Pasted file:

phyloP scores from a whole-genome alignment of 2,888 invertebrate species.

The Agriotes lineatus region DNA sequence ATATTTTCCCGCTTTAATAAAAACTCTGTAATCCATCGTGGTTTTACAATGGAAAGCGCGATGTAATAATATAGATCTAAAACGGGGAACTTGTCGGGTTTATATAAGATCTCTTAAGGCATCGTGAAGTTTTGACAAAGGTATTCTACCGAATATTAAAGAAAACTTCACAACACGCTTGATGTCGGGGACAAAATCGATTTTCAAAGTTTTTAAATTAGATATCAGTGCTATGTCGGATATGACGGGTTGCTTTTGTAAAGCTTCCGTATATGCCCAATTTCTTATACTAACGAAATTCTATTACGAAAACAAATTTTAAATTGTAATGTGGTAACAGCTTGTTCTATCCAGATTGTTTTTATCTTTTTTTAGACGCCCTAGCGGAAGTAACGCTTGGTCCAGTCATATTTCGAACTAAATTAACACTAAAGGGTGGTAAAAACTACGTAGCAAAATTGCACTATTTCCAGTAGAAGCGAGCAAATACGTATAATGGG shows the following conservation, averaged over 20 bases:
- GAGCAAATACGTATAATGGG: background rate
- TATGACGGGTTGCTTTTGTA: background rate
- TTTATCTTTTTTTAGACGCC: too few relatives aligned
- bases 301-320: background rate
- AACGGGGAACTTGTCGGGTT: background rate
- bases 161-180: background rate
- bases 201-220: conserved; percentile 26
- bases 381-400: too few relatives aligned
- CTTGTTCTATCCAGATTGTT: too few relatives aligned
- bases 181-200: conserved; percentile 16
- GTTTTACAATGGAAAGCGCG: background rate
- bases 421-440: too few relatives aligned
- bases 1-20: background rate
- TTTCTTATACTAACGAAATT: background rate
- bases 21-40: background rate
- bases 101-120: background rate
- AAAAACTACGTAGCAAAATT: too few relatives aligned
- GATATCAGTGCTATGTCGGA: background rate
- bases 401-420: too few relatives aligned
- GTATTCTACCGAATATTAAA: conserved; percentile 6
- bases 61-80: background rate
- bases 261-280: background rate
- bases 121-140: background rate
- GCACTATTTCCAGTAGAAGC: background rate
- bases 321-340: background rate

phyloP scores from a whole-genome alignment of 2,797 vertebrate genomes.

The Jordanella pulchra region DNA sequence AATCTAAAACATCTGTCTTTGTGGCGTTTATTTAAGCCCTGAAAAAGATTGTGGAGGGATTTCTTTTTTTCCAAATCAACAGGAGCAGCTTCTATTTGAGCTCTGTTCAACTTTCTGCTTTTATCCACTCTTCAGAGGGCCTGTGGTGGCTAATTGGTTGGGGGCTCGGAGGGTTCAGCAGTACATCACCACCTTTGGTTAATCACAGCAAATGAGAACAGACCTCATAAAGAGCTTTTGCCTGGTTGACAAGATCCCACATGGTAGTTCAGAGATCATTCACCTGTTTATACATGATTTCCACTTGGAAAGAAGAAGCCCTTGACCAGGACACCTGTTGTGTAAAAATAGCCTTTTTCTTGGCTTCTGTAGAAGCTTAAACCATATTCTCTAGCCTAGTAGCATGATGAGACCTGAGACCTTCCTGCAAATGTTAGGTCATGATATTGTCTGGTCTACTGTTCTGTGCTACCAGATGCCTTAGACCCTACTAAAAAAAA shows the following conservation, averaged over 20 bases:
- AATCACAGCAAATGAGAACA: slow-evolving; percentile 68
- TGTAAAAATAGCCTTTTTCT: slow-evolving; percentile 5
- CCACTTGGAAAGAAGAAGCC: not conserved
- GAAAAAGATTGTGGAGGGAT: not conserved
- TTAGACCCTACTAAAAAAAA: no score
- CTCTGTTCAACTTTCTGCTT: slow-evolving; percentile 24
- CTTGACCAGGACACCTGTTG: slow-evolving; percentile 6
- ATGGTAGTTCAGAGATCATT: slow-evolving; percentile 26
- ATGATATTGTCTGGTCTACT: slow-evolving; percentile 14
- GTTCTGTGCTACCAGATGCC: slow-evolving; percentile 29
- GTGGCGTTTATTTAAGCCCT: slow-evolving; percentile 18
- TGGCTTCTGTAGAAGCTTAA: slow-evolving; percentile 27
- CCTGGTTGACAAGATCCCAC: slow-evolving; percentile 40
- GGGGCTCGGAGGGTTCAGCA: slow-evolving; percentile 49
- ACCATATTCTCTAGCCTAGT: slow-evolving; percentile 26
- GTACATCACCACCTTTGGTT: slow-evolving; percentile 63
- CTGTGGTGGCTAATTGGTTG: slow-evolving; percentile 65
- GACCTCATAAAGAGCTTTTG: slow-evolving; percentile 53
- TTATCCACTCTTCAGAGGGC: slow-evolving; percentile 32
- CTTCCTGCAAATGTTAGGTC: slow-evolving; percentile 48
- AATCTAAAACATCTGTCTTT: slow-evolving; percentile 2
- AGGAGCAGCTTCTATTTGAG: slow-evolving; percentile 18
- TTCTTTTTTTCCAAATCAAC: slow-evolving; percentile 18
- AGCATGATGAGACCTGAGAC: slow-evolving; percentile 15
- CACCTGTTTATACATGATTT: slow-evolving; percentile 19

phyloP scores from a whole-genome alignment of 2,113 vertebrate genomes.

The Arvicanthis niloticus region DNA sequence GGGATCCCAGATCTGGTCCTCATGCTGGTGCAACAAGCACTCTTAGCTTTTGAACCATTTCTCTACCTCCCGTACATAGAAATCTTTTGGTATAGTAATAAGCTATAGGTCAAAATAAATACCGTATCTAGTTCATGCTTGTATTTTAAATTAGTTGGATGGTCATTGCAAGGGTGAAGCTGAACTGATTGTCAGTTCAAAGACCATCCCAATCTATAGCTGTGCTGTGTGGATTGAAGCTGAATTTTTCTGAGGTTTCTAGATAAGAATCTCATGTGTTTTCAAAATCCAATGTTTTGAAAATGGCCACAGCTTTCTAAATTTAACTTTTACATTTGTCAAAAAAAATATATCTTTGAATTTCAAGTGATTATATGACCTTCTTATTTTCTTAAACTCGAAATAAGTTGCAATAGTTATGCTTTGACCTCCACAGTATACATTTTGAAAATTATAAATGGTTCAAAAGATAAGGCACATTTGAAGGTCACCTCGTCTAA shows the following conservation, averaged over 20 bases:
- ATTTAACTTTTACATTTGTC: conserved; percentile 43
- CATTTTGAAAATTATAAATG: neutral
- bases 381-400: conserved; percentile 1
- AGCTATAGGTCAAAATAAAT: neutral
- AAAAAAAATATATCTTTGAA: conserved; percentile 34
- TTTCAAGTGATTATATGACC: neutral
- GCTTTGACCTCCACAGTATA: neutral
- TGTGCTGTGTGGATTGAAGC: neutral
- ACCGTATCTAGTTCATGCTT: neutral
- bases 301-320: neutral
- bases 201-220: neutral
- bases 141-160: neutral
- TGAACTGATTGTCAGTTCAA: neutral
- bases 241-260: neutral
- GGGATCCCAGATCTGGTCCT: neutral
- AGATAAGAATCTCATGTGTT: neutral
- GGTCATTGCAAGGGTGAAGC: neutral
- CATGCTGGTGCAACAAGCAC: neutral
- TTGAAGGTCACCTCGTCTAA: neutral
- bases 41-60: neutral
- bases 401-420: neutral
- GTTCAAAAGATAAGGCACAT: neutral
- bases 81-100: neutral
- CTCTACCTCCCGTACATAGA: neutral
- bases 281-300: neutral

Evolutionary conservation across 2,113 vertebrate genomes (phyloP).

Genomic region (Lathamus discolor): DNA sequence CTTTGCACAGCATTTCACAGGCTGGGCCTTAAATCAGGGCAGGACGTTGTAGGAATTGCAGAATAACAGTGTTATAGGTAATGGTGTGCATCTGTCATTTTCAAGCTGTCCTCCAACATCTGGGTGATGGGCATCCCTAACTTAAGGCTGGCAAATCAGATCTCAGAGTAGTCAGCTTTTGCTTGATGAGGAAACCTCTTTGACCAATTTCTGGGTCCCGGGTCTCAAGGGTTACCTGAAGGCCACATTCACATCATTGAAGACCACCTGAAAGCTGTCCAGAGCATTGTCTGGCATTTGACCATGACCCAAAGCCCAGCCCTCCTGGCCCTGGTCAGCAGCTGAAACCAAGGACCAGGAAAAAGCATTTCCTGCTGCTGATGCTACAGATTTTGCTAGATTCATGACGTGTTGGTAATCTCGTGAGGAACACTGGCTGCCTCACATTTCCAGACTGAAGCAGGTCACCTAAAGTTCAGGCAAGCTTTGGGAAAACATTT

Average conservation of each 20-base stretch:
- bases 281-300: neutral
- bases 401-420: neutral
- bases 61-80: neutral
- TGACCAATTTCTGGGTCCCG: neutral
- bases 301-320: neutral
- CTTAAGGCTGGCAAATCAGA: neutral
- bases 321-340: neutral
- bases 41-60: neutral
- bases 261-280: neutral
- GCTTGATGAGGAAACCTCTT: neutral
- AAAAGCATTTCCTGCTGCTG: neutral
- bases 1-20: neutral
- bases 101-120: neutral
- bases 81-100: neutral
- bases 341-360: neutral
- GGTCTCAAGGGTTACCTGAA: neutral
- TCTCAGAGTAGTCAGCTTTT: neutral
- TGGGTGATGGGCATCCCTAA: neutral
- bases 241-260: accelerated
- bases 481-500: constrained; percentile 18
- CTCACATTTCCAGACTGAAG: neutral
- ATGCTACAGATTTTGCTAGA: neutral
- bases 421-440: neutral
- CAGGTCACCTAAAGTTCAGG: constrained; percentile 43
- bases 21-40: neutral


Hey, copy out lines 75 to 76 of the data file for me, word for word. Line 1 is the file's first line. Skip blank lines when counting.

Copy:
- TTGAAGGTCACCTCGTCTAA: neutral
- bases 41-60: neutral